I want to thank Brent for his thoughtful guest post on music in the Catholic Church. I want to offer some ideas to pull together what I’ve discerned to be the important lines of thought in the discussions, as well as anecdotally examining the state of music in parishes today.
I. Public Worship vs. Private Devotion
One critical question, that to me has not been answered, is what counts as public worship vs. a private devotion (which could be done in a group). This is important because it informs us of which Church guidelines we need to follow. No one (here) has been advocating having praise music in Mass, so we are speaking of such music in different setting, where a group of Catholics would get together and sing songs.
As an extreme example, imagine a Catholic retreat was going on, and people went outside, started a campfire, and (perhaps spontaneously) one of them began singing. Then another pulled out his harmonica and joined in the lively tune. A guitar was found and strummed along. The songs could be considered praise songs because they sang about how holy and awesome God is.
It seems hard to condemn such a thing, and on what grounds do we do so? At what point does this cross over from Catholics joyfully singing together, a private devotional time done in a group, to public worship?
II. Praise Service Pitfalls
Having a regular “praise service” in a Catholic setting seems problematic, if for nothing else that it could be construed as offering an “alternative” to the Mass. Bad. Wrong. Nothing compares with the Mass; nothing competes with it. Even if this was not the intention, one could see how easily a service like that could become that.
Likewise, much of the criticisms directed at this kind of thing seem valid: how far do we go to “stay relevant,” to “attract ecclesial consumers,” to compete with Protestant mega-churches, secular rock concerts, and Hollywood movies. This is a slippery slope and a losing proposition, because we’re not going to keep up with them. Just think about this for a moment: how many Protestant contemporary Christian musicians are there? Answer, a million. How many Catholic ones are there? Answer, about a hundred, and only one (Matt Maher) has broken into the Protestant radio stations. We Catholics are usually behind on the crest of the cultural wave, which is not always a bad thing.
III. The State of Parish Music Today
I admit I’m confused here. I believe that the U.S. bishops have approved LifeTeen, even though the Vatican did give directives for certain abuses that were occurring to be stopped. Those abuses don’t seem to include improper and unacceptable music. But LifeTeen Masses in my experience use guitars to sing praise music, which doesn’t seem inline with magisterial teachings on sacred music in the liturgy.
What gives? Is this just an example of the bishops not knowing/liking/following the musical norms?
The Songs I’ve Heard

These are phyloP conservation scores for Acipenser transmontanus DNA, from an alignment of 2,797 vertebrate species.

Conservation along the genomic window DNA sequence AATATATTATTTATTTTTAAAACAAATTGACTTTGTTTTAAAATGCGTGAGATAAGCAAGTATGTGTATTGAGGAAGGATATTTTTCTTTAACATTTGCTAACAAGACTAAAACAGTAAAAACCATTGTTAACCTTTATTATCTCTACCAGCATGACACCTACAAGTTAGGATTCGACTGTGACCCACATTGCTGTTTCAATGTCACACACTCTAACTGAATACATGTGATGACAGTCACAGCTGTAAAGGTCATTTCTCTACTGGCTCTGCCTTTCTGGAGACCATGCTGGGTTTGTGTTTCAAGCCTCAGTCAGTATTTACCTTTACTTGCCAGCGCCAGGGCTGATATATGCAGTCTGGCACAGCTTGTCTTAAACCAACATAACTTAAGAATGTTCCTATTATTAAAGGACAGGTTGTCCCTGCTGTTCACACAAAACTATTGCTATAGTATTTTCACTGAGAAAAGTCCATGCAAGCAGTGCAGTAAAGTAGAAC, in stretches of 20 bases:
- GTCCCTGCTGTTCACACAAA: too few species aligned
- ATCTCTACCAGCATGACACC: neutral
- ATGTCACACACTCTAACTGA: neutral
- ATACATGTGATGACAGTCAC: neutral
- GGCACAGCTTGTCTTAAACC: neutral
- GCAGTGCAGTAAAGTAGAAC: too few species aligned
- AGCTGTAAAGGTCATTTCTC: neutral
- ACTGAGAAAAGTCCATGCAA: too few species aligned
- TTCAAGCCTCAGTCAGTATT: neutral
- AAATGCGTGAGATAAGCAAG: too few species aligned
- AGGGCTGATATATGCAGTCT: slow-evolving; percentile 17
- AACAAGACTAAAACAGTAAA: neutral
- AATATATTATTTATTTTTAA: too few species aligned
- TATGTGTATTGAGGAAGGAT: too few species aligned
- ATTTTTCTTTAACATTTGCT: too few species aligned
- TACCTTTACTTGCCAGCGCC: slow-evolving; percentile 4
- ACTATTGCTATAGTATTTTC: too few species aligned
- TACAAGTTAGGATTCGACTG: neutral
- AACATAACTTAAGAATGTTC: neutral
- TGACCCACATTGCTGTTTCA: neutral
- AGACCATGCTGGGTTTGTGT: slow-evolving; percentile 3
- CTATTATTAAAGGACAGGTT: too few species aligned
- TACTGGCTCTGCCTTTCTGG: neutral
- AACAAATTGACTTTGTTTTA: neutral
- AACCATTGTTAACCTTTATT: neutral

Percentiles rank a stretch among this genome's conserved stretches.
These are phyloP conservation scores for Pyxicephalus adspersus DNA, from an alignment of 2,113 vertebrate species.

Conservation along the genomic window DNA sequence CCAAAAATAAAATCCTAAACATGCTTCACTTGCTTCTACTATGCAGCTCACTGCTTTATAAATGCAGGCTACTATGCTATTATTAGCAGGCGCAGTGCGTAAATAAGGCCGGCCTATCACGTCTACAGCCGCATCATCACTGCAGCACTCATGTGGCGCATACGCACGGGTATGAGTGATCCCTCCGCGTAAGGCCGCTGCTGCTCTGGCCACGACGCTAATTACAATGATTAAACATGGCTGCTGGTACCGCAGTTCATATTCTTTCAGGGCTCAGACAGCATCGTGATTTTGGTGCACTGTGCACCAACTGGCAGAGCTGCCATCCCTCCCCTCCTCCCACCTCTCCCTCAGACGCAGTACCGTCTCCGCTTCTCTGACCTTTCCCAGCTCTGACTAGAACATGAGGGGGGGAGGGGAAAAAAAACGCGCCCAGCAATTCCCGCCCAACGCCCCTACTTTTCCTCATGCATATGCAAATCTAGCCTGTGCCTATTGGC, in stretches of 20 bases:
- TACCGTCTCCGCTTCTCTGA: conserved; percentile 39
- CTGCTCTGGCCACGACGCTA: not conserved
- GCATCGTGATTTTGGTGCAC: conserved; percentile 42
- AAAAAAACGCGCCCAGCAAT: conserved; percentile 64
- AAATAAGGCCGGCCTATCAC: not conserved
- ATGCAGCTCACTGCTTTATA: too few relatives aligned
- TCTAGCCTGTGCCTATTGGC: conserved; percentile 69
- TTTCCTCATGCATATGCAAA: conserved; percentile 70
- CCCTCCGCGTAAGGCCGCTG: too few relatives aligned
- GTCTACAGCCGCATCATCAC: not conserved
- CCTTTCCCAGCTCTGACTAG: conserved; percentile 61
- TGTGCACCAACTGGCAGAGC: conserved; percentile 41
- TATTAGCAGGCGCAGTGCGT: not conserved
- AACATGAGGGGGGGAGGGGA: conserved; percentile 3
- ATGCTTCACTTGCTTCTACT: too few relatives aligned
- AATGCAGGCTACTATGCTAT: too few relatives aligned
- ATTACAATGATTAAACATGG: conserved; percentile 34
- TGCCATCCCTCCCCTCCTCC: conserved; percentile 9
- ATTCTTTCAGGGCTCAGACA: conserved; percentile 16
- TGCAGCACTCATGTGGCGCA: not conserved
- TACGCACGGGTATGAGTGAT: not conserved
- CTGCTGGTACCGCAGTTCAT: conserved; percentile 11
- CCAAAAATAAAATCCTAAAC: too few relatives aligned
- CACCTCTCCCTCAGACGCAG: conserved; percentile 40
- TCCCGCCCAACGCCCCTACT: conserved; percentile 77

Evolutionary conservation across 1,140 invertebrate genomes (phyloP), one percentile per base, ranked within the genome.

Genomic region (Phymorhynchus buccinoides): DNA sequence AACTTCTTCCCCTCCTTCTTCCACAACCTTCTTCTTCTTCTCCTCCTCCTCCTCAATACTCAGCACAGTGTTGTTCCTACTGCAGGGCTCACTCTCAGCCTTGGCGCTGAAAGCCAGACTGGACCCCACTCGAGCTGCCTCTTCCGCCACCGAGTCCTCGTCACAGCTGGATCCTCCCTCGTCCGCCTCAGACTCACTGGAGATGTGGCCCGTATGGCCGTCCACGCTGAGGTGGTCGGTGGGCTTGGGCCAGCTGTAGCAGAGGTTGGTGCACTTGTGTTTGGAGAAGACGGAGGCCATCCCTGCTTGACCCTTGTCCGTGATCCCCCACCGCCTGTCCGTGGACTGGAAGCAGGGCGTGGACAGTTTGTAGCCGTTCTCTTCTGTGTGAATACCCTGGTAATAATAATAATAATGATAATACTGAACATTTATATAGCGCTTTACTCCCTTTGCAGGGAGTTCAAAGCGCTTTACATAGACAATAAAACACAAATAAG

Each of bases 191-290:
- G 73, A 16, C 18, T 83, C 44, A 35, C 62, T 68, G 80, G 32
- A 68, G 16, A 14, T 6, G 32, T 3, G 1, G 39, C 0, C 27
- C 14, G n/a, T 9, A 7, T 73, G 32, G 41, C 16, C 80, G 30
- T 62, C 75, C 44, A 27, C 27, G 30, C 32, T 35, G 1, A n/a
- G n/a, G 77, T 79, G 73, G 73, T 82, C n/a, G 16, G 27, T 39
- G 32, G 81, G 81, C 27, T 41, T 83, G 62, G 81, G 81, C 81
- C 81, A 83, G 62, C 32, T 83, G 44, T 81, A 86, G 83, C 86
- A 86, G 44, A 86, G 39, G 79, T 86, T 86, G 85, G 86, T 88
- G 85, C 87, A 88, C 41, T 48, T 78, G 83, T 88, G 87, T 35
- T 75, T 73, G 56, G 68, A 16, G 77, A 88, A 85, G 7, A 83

With the aversion to praise music that many have expressed in these past posts, there’s a feeling of straining a gnat to swallow a camel. Namely, we desire to ban the singing of praise songs (outside of Mass mind you) that actually have orthodox content and are singable, while allowing the most heterodox songs with terrible tunes into Mass.
I’ve probably heard Anthem a hundred times in Mass.
(Jesus was rage against the night? We are question, we are creed?)
I’ve heard I Myself Am the Break of Life multiple times in Mass.
(“I myself am the bread of life/you and I are the bread of life”–uh, no we’re not)
The past year in our church has been all Spanish folk songs, all the time: guitars, harmonicas, etc.
I’d say it’s a lesser evil to sing a praise song that at least doesn’t lead the congregation into singing pure heresy. But two wrongs don’t make a right, which leads me to…
IV. Doing It Right
The best argument I heard in the past few posts was that we should become more Catholic by embracing the Church’s rich liturgical tradition, including sacred and liturgical music. This otherness in itself is attractive to non-Catholics, because it transcends fads and passing tastes and worships God as He set out for the Church to do so.
How can we do that? What should music for the Mass sound like? It seems that the best is plain chant and/or polyphony, as I’ve been learning about from chantcafe. I can tell you I don’t recall ever attending a Mass that had music like this. Maybe one time at the cathedral in Austin where the schola was, but that would be it.
If plain chant and polyphony are the ideal for Mass, why isn’t it being done all over, or at least in many places? Who can answer this riddle?
Maybe we lost lots of that musical knowledge in the upheaval of the 70s and 80s, and it is taking time to recover? So if we are going to be singing hymns for a while to come, why not sing ones like Jesus the Lord:
I find this song beautiful and it seems appropriate for Mass. In my eleven years as a Catholic, I recall singing it only twice.
It seems like one of the last bastions of liberal heterodoxy in Catholic parishes is with the music. I’m tired of the bad music, but I don’t complain much because, truth be told, I don’t have the time at this stage in my life to join the choir and begin influencing the music for the better. I think many people are like me–we want sacred music but have children and can’t dedicate hours every week to being in the church choir. And in any event, the music directors often have the most say in what gets sung, so we need to get good musical directors in there that understand sacred music.
I would love to hear more about plainchant and polyphony. Who knows about this, and where is it being done?
What about other beautiful hymns, even ones that have a contemporary sound like Jesus the Lord but which are reverent?
Other constructive and informative responses to any part of this post are appreciated as well.